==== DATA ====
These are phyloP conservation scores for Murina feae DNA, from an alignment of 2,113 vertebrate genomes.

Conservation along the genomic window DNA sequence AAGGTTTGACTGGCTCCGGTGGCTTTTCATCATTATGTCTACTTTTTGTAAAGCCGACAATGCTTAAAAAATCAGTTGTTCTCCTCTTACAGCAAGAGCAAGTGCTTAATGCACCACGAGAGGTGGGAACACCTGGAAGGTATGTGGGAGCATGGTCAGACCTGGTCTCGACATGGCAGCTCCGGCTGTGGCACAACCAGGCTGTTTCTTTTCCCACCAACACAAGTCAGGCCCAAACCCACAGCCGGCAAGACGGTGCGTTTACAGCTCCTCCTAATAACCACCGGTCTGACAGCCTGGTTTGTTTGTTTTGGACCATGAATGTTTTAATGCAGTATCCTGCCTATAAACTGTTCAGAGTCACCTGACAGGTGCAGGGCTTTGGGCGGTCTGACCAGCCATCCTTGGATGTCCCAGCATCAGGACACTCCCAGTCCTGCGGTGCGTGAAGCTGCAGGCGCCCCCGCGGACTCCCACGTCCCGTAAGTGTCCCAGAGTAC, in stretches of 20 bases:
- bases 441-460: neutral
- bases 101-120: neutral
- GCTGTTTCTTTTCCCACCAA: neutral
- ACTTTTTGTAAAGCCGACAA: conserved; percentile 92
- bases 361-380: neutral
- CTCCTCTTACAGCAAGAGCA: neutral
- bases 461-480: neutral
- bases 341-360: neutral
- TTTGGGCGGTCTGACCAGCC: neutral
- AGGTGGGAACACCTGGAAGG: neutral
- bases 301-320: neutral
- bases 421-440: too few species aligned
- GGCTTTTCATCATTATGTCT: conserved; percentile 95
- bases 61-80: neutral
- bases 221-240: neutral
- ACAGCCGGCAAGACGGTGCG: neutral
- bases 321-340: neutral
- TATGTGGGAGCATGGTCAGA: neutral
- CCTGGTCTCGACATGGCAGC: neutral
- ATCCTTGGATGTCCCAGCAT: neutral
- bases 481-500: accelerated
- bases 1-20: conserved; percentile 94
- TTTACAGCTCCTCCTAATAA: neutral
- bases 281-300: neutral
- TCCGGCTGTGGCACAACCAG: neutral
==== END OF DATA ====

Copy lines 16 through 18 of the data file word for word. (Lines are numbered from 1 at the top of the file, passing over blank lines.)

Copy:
- bases 61-80: neutral
- bases 221-240: neutral
- ACAGCCGGCAAGACGGTGCG: neutral